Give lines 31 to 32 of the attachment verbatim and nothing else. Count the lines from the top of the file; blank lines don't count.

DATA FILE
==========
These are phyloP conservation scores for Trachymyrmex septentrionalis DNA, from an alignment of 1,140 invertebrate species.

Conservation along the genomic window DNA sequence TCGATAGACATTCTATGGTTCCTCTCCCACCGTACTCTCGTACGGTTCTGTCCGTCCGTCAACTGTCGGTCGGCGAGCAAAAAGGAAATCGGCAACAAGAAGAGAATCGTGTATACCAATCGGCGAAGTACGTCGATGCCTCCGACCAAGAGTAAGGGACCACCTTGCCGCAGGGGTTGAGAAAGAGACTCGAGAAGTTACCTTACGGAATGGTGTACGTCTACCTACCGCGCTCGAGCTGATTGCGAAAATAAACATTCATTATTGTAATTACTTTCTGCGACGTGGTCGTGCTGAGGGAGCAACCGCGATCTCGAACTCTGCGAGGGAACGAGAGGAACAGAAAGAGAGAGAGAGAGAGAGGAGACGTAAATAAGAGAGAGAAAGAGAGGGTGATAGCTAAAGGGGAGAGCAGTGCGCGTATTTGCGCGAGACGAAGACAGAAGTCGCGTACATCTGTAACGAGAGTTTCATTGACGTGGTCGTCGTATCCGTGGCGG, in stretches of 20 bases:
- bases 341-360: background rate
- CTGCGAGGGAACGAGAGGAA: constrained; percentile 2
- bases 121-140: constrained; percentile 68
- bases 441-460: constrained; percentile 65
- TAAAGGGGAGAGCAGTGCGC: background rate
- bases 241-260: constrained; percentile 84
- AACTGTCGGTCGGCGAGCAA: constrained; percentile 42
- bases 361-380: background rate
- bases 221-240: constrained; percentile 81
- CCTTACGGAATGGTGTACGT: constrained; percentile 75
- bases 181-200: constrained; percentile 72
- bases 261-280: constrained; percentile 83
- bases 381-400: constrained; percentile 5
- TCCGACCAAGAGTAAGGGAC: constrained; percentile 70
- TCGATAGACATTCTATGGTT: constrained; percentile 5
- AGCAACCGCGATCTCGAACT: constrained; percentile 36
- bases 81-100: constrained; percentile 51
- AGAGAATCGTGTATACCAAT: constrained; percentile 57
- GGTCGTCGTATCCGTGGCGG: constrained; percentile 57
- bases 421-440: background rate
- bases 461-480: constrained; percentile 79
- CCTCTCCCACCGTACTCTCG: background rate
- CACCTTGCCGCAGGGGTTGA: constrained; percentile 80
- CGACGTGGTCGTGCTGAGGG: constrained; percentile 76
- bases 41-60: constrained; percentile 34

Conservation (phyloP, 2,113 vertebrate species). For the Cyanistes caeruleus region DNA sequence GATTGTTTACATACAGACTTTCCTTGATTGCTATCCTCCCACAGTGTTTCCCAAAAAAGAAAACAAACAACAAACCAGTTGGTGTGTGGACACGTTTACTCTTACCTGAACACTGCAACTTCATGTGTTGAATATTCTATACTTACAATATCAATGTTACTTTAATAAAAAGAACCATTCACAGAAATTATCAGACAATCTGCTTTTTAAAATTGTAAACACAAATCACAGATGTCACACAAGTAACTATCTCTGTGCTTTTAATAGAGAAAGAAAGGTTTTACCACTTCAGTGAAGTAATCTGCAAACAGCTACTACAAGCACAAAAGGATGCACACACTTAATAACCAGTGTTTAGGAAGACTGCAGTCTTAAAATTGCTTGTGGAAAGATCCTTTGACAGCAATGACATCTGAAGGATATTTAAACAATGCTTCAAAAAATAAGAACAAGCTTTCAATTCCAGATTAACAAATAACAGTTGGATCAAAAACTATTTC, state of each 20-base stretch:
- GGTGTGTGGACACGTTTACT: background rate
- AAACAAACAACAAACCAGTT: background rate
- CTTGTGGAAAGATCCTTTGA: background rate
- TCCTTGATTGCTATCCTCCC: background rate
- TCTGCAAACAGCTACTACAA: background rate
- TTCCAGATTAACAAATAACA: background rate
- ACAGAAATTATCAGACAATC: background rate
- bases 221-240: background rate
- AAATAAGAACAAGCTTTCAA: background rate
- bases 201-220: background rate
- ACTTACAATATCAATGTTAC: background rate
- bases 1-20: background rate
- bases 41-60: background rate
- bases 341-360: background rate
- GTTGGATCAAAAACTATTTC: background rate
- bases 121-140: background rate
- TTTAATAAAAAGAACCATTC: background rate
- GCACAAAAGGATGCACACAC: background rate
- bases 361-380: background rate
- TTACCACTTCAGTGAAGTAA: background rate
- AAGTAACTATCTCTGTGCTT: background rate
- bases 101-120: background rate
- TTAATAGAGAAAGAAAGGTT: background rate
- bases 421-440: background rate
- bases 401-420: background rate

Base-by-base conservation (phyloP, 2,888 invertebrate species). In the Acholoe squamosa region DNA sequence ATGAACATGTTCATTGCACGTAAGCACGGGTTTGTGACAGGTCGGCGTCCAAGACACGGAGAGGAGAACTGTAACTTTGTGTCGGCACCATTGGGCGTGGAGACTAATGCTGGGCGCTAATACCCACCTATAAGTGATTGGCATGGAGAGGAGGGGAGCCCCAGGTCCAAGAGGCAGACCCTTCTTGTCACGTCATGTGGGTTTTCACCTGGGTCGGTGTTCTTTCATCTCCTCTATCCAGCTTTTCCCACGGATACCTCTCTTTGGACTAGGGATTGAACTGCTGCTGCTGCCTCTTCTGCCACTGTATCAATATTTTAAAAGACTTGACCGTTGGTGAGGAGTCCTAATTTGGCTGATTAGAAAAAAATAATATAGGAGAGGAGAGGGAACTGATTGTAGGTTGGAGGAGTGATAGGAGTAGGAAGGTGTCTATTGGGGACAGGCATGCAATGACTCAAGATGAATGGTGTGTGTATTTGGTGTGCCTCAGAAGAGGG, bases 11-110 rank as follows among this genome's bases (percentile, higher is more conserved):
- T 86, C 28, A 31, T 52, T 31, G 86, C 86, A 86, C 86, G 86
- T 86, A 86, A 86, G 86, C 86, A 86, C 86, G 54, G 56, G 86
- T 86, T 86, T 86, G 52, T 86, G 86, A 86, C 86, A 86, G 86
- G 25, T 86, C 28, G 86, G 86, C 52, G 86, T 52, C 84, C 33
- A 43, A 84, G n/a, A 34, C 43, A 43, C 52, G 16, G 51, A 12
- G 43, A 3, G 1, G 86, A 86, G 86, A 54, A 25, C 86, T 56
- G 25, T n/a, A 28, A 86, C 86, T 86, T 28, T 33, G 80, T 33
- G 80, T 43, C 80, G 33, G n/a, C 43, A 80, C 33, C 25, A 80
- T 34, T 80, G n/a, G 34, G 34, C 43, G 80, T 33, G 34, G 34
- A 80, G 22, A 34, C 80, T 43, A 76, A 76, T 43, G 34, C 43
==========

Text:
- CTTGTGGAAAGATCCTTTGA: background rate
- TCCTTGATTGCTATCCTCCC: background rate